Why Insurance Meddling in Doctor Decisions and Pharmacies Must Stop

On July 16th, 2018, HHS took down the guidelines for doctors website, www.guidelines.gov.  I'm pretty sure that's who made it not-ok for ER's to give vitamin IV's, which have helped me a great deal. So I hope it's obvious why I'm glad it's gone. I'd be even happier if guidelines written by insurance companies were also repealed. Clinical Practice Guidelines, published by insurance companies, and many other government bureaucracies bind doctor's hands so that in some cases it's impossible to give you proper medical care.  Here's more of them.  They're not going to go away easily. 

Their original purpose was to help people identify correct treatments.  But in effect it has merely helped identify when they've been treated with a non standard treatment so if it turns out badly, they have some basis on which to sue for malpractice and hopefully that way they can afford to have the correct treatment or be compensated for a loss they can't recover from. 

Image by: http://www.freepik.com/nensuria
They also became a teaching tool for new doctors.  But, they created as many problems as they solved.  New doctors in particular were afraid to go outside of them, even if their patient wasn't getting any better. New treatments weren't added to them if insurance companies resisted it, or if drug companies would've preferred to give a different treatment.  

The standard treatment became a function of what's cheapest for insurers, and most profitable for drug companies.  

It resulted in reports like this where a Goldman Sachs employee actually states that it's better for business to fail to cure patients.  That article has to be read to be believed, it gives examples of how keeping people sick longer can be more profitable.  But the fact is, most people with chronic illness already knew they were being ignored.  We already knew our tendency to buy vast quantities of supplements and OTC drugs was seen as profitable.  

We also suspected that when all the PPI's (indigestion pills) became OTC practically overnight,  that a profit center was born in our stomachs.  Ever notice that IBS has few good clinical choices, but when it turns into IBD, most of the solutions are surgical? I did, and to me that's a red flag.  Somehow this marriage of insurance and drug companies that somehow produced these copious "guidelines" managed to convince a generation of doctors that any "stomach complaint" (or flu like complaint) was not something that needed a solution.  So a generation of patients became convinced that there's nothing we can do, until we became housebound or bedridden, or sometimes ended up in wheelchairs.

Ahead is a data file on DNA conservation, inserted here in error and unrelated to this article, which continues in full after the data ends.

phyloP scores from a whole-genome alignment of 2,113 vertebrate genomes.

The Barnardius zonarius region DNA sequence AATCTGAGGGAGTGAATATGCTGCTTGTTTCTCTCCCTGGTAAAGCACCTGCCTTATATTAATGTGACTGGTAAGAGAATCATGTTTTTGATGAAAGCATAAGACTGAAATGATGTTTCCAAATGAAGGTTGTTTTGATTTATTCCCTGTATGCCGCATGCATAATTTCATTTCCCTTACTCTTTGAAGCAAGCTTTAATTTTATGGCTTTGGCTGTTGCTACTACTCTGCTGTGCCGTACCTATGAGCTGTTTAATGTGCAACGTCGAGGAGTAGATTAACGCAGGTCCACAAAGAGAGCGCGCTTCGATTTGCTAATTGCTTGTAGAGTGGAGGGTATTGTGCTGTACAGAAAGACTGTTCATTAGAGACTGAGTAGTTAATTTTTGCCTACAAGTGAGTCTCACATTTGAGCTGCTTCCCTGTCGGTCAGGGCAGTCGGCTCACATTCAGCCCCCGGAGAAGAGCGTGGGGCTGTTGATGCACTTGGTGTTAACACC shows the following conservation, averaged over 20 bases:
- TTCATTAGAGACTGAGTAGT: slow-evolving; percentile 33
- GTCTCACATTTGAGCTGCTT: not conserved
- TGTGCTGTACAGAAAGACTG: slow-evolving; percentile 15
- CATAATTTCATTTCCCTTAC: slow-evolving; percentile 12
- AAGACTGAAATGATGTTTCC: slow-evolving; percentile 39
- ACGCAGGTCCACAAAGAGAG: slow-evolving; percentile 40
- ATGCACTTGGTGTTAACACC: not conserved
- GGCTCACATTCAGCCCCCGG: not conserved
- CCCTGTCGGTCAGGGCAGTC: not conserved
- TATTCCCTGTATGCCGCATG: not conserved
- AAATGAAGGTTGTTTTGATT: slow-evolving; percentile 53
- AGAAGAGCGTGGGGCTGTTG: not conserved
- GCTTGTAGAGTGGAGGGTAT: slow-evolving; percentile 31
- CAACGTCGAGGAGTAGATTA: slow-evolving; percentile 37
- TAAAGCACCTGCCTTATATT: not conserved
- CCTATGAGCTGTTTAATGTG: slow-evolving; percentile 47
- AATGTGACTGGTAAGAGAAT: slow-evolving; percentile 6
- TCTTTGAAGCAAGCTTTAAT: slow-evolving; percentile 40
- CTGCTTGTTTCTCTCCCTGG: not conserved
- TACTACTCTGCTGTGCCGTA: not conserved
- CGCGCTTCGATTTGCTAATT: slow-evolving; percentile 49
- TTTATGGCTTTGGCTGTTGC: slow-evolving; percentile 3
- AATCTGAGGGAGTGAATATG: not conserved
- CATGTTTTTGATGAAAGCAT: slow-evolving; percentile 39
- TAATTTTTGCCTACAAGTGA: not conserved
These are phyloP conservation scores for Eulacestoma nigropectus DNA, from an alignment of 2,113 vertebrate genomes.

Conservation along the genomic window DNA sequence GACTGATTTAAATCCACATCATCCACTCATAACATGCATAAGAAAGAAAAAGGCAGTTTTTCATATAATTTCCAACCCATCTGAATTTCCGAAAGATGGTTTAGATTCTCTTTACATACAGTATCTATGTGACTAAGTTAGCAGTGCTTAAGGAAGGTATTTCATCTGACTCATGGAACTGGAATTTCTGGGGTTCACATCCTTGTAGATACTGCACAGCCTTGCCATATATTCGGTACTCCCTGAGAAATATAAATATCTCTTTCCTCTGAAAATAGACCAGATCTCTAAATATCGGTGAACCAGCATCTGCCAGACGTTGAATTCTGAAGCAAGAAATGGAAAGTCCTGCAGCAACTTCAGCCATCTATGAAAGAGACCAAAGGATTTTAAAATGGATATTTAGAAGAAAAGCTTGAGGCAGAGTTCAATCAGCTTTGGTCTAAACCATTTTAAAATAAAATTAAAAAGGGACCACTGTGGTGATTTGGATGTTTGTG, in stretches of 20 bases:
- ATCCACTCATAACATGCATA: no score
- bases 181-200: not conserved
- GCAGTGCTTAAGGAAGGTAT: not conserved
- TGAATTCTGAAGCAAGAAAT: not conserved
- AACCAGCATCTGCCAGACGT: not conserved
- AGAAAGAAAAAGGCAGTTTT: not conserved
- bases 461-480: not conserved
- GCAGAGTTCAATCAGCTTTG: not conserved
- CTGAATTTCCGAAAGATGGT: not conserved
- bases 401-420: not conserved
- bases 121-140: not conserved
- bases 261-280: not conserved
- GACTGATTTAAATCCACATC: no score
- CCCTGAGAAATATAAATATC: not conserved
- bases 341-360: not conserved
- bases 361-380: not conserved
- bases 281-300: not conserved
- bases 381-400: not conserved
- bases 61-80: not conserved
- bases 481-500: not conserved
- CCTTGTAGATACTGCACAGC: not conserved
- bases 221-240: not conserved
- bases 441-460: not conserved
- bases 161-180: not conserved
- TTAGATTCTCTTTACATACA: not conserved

If you have a rare illness, or are a woman in your middle years and your body is falling apart for no good reason, or if you have an unpopular illness (I count ME/CFS among the unpopular, but common illnesses), you might have had the thought yourself that you're tired of doctors telling you you're fine when you're not. CPG's caused a type of blindness, that if it wasn't a defined illness, it must not exist and therefore must be in the mind of the patient.  

Websites centered on chronic illness, lifelong illness, and rare illness sprung up.  Patients began the arduous process of comparing their experiences online with other patients, and formulating a theory of what's wrong with them, outside the doctor's office.  Supplements were sold by the ton because doctors weren't helping, despite the rise of polypharmacy.  People on youtube started a series of daily videos titled something like "40 day fast." Results were mixed.  
In attempting to force everyone to use only modern, "proven" therapies, it forced everyone with an undefined illness to basically revert to medieval medicine. This was made worse, because at the same time, insurance companies were limiting access to lab testing.
Will insurance premiums go up? Yes. Certainly. But offering people care that isn't helpful, but is cheap... that's not good either. In the past few years my husband and I have been buying cheaper insurance because buying the max coverage doesn't even work anymore. They still nickel and dime you for everything, the only difference is, do you pay more per month, or not?

Even while signed up for the most expensive health plan, I have had to switch to a compounding pharmacy so that I can have them look at prices for me and I can plan for the inevitable times when my insurer decides... I have too many of a drug per month, or I have no good reason (according to them) for using Valtrex, or I should use imitrex instead of Zomig (I'm allergic to imitrex, but an insurance rep actually suggested it anyway). 

Insurance meddling must stop. Let doctors be doctors and incentivize them to pick the solution with the best overall health and quality of life outcome, not the cheapest one. 


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